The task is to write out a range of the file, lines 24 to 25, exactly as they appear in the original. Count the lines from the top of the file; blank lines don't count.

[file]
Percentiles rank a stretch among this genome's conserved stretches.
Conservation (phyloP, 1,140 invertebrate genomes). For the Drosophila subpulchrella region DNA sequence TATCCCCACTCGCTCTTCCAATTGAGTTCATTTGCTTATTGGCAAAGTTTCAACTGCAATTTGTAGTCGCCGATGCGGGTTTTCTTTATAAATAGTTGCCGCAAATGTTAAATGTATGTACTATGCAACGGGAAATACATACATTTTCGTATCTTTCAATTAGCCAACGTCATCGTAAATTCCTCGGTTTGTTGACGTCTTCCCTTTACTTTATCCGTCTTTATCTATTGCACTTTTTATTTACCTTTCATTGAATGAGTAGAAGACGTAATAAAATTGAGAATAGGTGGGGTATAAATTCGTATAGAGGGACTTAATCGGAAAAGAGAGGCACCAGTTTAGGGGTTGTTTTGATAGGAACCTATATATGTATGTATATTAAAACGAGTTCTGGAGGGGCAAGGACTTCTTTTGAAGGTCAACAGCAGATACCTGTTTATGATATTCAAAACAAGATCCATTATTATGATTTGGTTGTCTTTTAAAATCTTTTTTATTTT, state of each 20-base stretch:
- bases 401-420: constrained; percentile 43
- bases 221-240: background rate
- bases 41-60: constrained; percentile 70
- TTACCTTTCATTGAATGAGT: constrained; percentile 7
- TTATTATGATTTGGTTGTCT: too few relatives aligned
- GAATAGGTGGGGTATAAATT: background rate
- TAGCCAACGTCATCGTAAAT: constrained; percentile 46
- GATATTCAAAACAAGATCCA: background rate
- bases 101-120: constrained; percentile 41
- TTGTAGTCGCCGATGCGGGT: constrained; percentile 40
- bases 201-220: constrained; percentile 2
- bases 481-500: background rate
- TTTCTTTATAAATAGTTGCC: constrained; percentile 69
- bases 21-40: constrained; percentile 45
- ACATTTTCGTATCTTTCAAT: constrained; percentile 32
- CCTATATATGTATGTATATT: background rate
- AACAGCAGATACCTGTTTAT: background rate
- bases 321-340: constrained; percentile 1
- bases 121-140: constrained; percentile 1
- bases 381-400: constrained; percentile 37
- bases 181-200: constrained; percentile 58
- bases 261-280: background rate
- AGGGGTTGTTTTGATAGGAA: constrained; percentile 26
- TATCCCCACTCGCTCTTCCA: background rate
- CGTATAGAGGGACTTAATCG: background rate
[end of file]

- bases 261-280: background rate
- AGGGGTTGTTTTGATAGGAA: constrained; percentile 26